Vol. 30, No. 2
CBA President's Message to Members
Lawyers of the Year
by Dale R. Harris
In a year of considerable good lawyering, we also honor,
for the first time, the courage, heroism and a devotion to
professional duty that many otherwise unsung
lawyers exhibited in pro bono cases.
—The National Law Journal
At the end of last year, The National Law Journal made its annual "Lawyers of the Year" awards.1 It would be hard to argue that the winners—the lawyers for the Gore and Bush election teams—were undeserving. Their outstanding work on issues of enormous consequence, under the most extreme time pressures and stressful conditions, reminds us once again that lawyers and courts are the linchpins of a free society. But the stories that really hit home were about the pro bono cases handled by lawyers like Houieda Saad and Parker Wilson. Saad, a Washington, D.C., lawyer, sold her house so she could afford the more than 2,000 hours she devoted to the successful representation of an accused terrorist. Wilson, a retired corporate attorney in Dallas, agreed in 1982 to help an immigrant refugee seeking asylum in this country. For the next eighteen years he volunteered his time, six days a week, evenings included, to help thousands of other refugees.
There are similar stories in Colorado. A few weeks ago, I had the privilege of presenting a certificate of appreciation to Colorado Springs lawyer W. A. Masters, a retired oil and gas attorney well past his 80th birthday, who volunteered over 2,000 hours last year alone to help indigent clients. Many other Colorado lawyers can be proud of their record of commitment to pro bono causes. For example, The National Law Journal also listed which of the 250 largest law firms had donated at least 3 percent of their billable time to pro bono efforts. Second on that list of forty-one firms was Denver’s Holland & Hart, with 6.6 percent. Also listed were national firms with Colorado offices, including Baker & Hostetler; LeBoeuf Lamb Greene & MacRae; Patton Boggs; Dorsey & Whitney; and Faegre & Benson.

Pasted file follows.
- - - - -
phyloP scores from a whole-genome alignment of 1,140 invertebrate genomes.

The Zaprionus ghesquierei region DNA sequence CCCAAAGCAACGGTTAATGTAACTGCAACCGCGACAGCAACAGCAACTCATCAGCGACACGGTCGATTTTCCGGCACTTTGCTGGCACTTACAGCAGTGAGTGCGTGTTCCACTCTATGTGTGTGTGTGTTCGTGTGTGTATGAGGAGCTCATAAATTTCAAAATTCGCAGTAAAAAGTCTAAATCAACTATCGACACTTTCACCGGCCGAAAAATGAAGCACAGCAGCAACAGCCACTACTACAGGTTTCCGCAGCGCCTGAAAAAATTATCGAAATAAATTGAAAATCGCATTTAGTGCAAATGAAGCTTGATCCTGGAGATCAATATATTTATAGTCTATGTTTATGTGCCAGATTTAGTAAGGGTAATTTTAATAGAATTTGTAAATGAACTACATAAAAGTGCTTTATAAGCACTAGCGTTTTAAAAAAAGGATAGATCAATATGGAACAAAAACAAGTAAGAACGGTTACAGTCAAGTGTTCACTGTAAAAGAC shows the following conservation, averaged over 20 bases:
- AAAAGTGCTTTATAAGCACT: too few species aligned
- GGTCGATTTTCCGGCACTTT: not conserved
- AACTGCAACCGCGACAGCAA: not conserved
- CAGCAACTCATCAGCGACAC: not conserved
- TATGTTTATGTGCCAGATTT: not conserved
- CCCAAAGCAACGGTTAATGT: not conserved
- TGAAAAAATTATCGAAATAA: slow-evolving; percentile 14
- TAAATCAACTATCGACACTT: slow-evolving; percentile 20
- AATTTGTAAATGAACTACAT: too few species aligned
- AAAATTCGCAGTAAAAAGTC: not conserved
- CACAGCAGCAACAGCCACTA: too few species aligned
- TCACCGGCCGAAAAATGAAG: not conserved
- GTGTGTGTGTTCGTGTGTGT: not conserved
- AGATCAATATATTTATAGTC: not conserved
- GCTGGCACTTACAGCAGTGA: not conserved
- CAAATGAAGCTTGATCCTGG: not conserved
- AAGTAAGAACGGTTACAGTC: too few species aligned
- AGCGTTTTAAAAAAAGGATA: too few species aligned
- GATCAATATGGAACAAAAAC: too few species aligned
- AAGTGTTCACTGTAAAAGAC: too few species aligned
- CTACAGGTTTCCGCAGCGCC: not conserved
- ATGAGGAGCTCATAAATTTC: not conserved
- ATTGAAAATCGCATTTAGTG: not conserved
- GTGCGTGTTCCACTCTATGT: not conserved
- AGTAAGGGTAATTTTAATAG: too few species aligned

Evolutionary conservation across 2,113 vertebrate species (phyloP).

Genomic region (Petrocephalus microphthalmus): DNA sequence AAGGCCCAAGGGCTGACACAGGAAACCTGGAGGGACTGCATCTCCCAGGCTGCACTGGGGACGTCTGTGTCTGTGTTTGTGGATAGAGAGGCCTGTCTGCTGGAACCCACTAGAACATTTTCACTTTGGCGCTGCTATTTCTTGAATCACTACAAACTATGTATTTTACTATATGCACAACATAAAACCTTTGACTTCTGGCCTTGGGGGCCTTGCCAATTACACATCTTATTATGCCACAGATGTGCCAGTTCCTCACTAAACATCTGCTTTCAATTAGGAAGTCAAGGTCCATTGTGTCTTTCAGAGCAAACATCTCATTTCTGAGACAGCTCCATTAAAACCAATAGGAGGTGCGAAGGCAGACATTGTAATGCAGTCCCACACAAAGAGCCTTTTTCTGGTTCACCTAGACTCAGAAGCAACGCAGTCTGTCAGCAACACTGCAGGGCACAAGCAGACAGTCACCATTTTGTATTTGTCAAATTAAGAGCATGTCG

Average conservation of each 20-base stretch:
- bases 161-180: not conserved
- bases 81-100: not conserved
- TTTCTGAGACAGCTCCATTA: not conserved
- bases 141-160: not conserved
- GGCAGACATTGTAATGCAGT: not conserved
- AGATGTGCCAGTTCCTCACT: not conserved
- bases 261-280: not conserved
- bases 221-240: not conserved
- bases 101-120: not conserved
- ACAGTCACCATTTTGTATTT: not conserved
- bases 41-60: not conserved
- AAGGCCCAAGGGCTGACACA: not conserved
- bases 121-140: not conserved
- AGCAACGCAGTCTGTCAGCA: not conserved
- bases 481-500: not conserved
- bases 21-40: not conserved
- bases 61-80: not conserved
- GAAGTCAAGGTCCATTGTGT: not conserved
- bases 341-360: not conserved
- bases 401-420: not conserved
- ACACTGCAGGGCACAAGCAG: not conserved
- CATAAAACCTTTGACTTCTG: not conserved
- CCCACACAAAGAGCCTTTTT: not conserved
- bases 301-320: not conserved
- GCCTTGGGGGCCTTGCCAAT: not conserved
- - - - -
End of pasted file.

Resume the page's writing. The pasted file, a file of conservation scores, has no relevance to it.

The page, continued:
I applaud the commitment of these lawyers and these firms. They are doing what many other firms and solo practitioners are doing—meeting the professional responsibility of lawyers reflected in the oath we take on admission to the bar and contained in Rule 6.1 of the Rules of Professional Conduct. I believe lawyers, on the whole, are among the most generous professionals in giving their time and financial support to various professional and community causes. We need only look at the numbers of lawyers who serve on non-profit boards and who volunteer in their schools, religious organizations, and other community endeavors. All of these activities are important to the well-being of our neighborhoods and the broader community.